June 30, 2013;

On the heels of the Giving USA finding that arts and culture was America’s fastest-growing philanthropic cause in 2012, Americans for the Arts (AFTA) has reported an uptick in business support for the sector. The latest edition of Giving USA cites an estimated 7.8 percent increase in arts and culture funding to $14.44 billion in 2012, compared with 2011. This exceeds the pre-recession peak of $13.7 billion in 2007 (not adjusting for inflation). AFTA’s BCA National Survey of Business Support for the Arts reports an increase of 18 percent in business giving to the cultural sector from 2009 to 2012, after downward trends in 2006 and 2009.

The BCA Report 2013 is based on a survey of 600 businesses, ranging in size from less than $1 million to more than $50 million. While the recent resurgence in arts funding by businesses was led by the largest companies, more than 80 percent of contributions reported came from small and mid-sized businesses.

So things are clearly looking up in the world of nonprofit arts and culture, right?

While both reports offer welcome relief, there’s a long way to go in generating continued investment in the arts. The BCA survey demonstrates that business support for the arts has rebounded to “near 2006 levels,” leaving plenty of lost ground to be made up. And as Mike Boehm noted in the Los Angeles Times following the release of Giving USA, a peek behind the curtain of data showing increased support for the cultural sector suggests that many donors still don’t see the arts as essential to society, which is why their gifts went elsewhere during the peak years of the recession.

When BCA survey respondents who don’t currently support the arts were asked “why not?” on an unprompted basis, the top reason mentioned was budget constraints. But many also cited a belief that social causes such as education, healthcare, or youth programs were more important.

“Nice to have” is a label the nonprofit arts and culture sector simply can’t afford to carry, and certainly doesn’t deserve. But this perception may help explain why, in the face of mountains of research demonstrating the positive impact of arts education, school districts around the country continue to slash arts programs to balance their budgets. Which makes the nonprofit arts sector—especially those organizations dedicated to delivering arts programs for youth—more essential than ever.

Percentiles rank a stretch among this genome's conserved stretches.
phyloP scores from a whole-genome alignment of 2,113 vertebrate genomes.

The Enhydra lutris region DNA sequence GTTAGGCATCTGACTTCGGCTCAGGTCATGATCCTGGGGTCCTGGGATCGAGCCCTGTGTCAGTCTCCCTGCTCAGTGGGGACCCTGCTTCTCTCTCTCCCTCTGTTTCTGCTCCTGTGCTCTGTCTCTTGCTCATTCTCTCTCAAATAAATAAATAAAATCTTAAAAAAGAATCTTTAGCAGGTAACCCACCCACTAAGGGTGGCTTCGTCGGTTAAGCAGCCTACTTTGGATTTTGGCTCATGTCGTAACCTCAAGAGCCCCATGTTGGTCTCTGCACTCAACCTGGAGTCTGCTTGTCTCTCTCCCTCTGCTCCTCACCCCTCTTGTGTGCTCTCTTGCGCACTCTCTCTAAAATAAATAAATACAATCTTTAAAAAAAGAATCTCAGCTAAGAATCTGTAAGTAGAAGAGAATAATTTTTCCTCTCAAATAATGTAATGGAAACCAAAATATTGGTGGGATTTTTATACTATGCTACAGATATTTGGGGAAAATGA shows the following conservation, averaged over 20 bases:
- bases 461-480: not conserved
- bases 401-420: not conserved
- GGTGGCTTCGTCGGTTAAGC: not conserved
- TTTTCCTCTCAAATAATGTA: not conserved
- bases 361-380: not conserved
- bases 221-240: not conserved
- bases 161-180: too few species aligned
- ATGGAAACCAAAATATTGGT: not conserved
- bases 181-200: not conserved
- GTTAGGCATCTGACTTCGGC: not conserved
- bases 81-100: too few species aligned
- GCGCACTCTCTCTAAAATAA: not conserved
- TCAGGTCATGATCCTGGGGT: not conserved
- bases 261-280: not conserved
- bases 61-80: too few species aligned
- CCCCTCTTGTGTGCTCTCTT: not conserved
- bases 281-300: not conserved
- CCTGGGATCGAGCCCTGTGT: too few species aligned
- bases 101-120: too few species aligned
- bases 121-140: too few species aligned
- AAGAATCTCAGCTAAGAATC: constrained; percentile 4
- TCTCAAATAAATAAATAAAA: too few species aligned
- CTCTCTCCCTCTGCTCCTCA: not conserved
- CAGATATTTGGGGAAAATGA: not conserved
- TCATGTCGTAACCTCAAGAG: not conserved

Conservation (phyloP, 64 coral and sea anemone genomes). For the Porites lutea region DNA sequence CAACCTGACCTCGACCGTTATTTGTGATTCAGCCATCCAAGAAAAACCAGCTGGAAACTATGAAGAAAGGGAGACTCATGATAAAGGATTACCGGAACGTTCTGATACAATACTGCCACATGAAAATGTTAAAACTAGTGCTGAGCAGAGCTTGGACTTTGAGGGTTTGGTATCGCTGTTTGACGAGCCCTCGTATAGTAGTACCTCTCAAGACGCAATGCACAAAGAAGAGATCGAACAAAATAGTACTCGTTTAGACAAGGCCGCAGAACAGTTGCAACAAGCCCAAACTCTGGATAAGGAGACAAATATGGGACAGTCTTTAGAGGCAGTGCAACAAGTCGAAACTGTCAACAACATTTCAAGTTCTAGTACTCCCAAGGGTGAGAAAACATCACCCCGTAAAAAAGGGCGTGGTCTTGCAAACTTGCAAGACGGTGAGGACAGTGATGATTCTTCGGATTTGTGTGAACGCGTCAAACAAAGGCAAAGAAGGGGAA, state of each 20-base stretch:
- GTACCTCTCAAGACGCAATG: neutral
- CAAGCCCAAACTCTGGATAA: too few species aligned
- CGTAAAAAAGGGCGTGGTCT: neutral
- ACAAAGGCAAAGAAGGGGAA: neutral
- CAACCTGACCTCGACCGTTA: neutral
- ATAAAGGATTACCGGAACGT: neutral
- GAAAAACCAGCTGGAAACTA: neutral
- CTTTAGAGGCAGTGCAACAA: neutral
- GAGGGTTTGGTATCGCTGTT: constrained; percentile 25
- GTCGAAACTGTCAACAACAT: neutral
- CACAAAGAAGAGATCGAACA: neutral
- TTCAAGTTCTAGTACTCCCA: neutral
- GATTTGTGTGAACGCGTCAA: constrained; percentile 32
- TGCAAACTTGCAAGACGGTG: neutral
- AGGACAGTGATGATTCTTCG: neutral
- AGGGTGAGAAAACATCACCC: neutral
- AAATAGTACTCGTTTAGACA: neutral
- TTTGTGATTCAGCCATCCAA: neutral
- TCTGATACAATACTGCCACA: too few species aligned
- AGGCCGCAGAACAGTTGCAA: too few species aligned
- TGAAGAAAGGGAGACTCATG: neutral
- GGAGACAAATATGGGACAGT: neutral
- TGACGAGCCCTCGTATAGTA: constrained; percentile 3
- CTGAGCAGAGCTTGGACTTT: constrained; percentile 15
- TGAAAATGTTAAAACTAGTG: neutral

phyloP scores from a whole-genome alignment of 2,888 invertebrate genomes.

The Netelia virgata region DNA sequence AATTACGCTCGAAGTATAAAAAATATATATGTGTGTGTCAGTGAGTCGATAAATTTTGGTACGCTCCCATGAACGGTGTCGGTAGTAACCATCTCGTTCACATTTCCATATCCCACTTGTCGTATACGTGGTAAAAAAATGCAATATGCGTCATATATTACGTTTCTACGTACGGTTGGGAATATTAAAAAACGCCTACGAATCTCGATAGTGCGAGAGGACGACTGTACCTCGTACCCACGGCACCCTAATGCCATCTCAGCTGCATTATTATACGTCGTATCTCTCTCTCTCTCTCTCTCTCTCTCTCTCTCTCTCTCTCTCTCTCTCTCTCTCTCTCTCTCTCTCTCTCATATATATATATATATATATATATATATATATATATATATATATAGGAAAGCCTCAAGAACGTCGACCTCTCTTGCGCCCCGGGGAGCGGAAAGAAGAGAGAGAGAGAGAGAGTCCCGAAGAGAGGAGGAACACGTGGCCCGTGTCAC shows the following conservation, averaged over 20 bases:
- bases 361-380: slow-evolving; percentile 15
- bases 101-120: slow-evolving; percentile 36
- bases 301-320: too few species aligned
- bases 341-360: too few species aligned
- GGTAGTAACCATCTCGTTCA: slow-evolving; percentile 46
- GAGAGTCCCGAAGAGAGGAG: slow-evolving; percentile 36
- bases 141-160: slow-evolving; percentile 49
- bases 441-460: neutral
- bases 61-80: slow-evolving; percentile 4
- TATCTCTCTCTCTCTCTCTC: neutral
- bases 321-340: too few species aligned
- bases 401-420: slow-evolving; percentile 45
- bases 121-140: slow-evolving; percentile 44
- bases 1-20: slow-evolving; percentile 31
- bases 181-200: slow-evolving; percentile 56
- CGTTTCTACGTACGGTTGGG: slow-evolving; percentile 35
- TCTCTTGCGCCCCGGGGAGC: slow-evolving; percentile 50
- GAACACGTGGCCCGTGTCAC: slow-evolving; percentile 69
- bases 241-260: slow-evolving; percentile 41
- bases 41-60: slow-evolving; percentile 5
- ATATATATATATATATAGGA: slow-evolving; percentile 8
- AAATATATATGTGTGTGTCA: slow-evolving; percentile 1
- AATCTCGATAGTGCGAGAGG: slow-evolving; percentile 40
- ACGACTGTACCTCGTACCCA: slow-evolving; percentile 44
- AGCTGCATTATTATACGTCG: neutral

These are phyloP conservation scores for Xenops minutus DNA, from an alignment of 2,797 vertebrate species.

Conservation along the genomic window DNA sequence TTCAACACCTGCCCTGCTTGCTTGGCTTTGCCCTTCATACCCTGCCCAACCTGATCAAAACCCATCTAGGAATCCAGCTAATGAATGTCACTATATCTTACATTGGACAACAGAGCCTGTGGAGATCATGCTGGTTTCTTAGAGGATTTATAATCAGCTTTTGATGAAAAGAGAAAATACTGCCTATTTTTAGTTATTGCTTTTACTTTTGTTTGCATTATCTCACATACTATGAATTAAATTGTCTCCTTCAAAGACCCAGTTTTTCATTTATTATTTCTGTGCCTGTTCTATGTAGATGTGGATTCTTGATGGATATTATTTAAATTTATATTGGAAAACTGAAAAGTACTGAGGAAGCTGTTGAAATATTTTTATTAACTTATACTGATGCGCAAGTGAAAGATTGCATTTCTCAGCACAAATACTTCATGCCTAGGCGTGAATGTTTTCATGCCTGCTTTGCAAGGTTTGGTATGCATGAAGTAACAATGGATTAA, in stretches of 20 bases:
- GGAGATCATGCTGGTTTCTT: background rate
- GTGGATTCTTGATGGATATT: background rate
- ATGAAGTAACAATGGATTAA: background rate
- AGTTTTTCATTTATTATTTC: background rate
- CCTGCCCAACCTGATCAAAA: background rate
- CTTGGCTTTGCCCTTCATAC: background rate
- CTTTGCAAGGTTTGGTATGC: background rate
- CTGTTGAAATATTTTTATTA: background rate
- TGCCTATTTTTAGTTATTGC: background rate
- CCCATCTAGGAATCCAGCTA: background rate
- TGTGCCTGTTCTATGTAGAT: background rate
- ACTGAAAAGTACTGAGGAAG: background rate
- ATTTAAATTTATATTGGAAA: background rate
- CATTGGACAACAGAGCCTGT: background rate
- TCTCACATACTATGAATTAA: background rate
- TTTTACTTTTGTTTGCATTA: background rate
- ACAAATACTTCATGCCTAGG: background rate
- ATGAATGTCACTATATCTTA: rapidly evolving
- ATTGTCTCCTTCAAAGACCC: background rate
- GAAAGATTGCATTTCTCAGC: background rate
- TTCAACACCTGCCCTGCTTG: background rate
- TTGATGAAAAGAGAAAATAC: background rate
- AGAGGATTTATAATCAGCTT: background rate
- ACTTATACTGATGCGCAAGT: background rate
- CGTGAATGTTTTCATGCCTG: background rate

The BCA Report 2013 highlights four reasons cited by businesses for supporting the arts: improving quality of life in the community, helping create a vibrant community and society, improving academic performance for students, and offering education initiatives that benefit the community. It shows that businesses that support the arts are much better than those that do not at articulating benefits that fall into the category of enlightened self-interest, like stimulating creative thinking and problem solving, enhancing acceptance of diversity in the workplace, helping to recruit/retain employees and growing market share. Not surprisingly, those who “get it” are also far more likely to go beyond direct corporate contributions; for example, by promoting board service at cultural organizations, hosting arts events in the workplace, and/or having a corporate art collection.

AFTA has an ongoing campaign, the pARTnership Movement, aimed at advancing support for the arts among corporations and business professionals.

The challenge for fundraisers in the nonprofit cultural sector is to make a stronger case—not only with businesses, but also with government, foundations and individual donors—about the vital importance of the arts to the fabric of our society by underscoring the many ways arts and social causes intersect.—Eileen Cunniffe